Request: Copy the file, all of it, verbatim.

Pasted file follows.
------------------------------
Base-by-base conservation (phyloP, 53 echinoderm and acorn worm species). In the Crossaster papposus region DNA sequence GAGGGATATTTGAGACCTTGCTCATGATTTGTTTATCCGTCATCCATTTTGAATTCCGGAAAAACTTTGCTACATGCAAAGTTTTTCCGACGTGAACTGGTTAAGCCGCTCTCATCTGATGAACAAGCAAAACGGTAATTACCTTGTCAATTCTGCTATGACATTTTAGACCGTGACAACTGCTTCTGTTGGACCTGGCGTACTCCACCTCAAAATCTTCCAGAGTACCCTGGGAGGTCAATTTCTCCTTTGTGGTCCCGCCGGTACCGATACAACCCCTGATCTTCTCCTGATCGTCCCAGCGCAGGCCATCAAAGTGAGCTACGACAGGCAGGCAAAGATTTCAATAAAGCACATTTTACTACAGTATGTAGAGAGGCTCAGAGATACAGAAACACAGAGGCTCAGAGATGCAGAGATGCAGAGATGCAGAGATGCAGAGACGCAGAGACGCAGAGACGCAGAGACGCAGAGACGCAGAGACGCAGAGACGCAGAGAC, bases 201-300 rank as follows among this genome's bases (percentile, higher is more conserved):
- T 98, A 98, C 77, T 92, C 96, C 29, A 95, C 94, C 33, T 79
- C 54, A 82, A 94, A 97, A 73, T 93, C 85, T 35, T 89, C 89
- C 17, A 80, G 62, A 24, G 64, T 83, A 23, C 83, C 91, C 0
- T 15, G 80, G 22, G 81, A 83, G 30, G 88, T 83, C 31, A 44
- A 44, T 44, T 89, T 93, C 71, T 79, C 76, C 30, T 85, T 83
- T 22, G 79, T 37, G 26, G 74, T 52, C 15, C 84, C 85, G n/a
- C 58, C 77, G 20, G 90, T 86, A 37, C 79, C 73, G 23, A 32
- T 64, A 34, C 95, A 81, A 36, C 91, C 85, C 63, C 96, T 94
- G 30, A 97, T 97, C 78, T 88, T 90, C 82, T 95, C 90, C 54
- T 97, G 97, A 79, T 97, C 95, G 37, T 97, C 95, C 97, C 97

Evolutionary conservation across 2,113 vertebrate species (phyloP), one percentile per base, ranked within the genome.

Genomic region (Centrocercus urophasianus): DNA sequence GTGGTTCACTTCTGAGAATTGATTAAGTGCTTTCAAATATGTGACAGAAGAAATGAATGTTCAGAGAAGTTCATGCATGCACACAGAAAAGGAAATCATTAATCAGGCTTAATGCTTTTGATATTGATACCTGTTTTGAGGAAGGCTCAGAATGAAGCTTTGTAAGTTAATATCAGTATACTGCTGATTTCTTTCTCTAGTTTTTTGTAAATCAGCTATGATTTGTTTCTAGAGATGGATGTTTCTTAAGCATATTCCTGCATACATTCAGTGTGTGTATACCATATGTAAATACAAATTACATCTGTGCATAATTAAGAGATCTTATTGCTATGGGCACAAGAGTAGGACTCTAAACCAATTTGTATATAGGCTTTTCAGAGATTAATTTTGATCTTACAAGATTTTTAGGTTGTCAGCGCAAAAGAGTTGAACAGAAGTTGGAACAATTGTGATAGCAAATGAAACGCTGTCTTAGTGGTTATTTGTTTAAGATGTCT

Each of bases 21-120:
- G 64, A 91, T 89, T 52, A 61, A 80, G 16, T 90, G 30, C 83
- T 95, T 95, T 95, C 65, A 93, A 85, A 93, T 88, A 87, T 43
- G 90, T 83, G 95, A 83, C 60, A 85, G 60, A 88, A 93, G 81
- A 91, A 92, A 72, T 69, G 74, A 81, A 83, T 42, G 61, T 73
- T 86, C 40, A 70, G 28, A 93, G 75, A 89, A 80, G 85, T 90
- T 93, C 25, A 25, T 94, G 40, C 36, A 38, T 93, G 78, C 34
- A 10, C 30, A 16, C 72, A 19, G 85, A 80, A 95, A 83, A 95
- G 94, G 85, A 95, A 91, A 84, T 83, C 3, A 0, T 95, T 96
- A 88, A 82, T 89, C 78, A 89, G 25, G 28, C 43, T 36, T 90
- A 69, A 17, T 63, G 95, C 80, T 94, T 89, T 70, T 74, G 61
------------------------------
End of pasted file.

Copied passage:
Base-by-base conservation (phyloP, 53 echinoderm and acorn worm species). In the Crossaster papposus region DNA sequence GAGGGATATTTGAGACCTTGCTCATGATTTGTTTATCCGTCATCCATTTTGAATTCCGGAAAAACTTTGCTACATGCAAAGTTTTTCCGACGTGAACTGGTTAAGCCGCTCTCATCTGATGAACAAGCAAAACGGTAATTACCTTGTCAATTCTGCTATGACATTTTAGACCGTGACAACTGCTTCTGTTGGACCTGGCGTACTCCACCTCAAAATCTTCCAGAGTACCCTGGGAGGTCAATTTCTCCTTTGTGGTCCCGCCGGTACCGATACAACCCCTGATCTTCTCCTGATCGTCCCAGCGCAGGCCATCAAAGTGAGCTACGACAGGCAGGCAAAGATTTCAATAAAGCACATTTTACTACAGTATGTAGAGAGGCTCAGAGATACAGAAACACAGAGGCTCAGAGATGCAGAGATGCAGAGATGCAGAGATGCAGAGACGCAGAGACGCAGAGACGCAGAGACGCAGAGACGCAGAGACGCAGAGACGCAGAGAC, bases 201-300 rank as follows among this genome's bases (percentile, higher is more conserved):
- T 98, A 98, C 77, T 92, C 96, C 29, A 95, C 94, C 33, T 79
- C 54, A 82, A 94, A 97, A 73, T 93, C 85, T 35, T 89, C 89
- C 17, A 80, G 62, A 24, G 64, T 83, A 23, C 83, C 91, C 0
- T 15, G 80, G 22, G 81, A 83, G 30, G 88, T 83, C 31, A 44
- A 44, T 44, T 89, T 93, C 71, T 79, C 76, C 30, T 85, T 83
- T 22, G 79, T 37, G 26, G 74, T 52, C 15, C 84, C 85, G n/a
- C 58, C 77, G 20, G 90, T 86, A 37, C 79, C 73, G 23, A 32
- T 64, A 34, C 95, A 81, A 36, C 91, C 85, C 63, C 96, T 94
- G 30, A 97, T 97, C 78, T 88, T 90, C 82, T 95, C 90, C 54
- T 97, G 97, A 79, T 97, C 95, G 37, T 97, C 95, C 97, C 97

Evolutionary conservation across 2,113 vertebrate species (phyloP), one percentile per base, ranked within the genome.

Genomic region (Centrocercus urophasianus): DNA sequence GTGGTTCACTTCTGAGAATTGATTAAGTGCTTTCAAATATGTGACAGAAGAAATGAATGTTCAGAGAAGTTCATGCATGCACACAGAAAAGGAAATCATTAATCAGGCTTAATGCTTTTGATATTGATACCTGTTTTGAGGAAGGCTCAGAATGAAGCTTTGTAAGTTAATATCAGTATACTGCTGATTTCTTTCTCTAGTTTTTTGTAAATCAGCTATGATTTGTTTCTAGAGATGGATGTTTCTTAAGCATATTCCTGCATACATTCAGTGTGTGTATACCATATGTAAATACAAATTACATCTGTGCATAATTAAGAGATCTTATTGCTATGGGCACAAGAGTAGGACTCTAAACCAATTTGTATATAGGCTTTTCAGAGATTAATTTTGATCTTACAAGATTTTTAGGTTGTCAGCGCAAAAGAGTTGAACAGAAGTTGGAACAATTGTGATAGCAAATGAAACGCTGTCTTAGTGGTTATTTGTTTAAGATGTCT

Each of bases 21-120:
- G 64, A 91, T 89, T 52, A 61, A 80, G 16, T 90, G 30, C 83
- T 95, T 95, T 95, C 65, A 93, A 85, A 93, T 88, A 87, T 43
- G 90, T 83, G 95, A 83, C 60, A 85, G 60, A 88, A 93, G 81
- A 91, A 92, A 72, T 69, G 74, A 81, A 83, T 42, G 61, T 73
- T 86, C 40, A 70, G 28, A 93, G 75, A 89, A 80, G 85, T 90
- T 93, C 25, A 25, T 94, G 40, C 36, A 38, T 93, G 78, C 34
- A 10, C 30, A 16, C 72, A 19, G 85, A 80, A 95, A 83, A 95
- G 94, G 85, A 95, A 91, A 84, T 83, C 3, A 0, T 95, T 96
- A 88, A 82, T 89, C 78, A 89, G 25, G 28, C 43, T 36, T 90
- A 69, A 17, T 63, G 95, C 80, T 94, T 89, T 70, T 74, G 61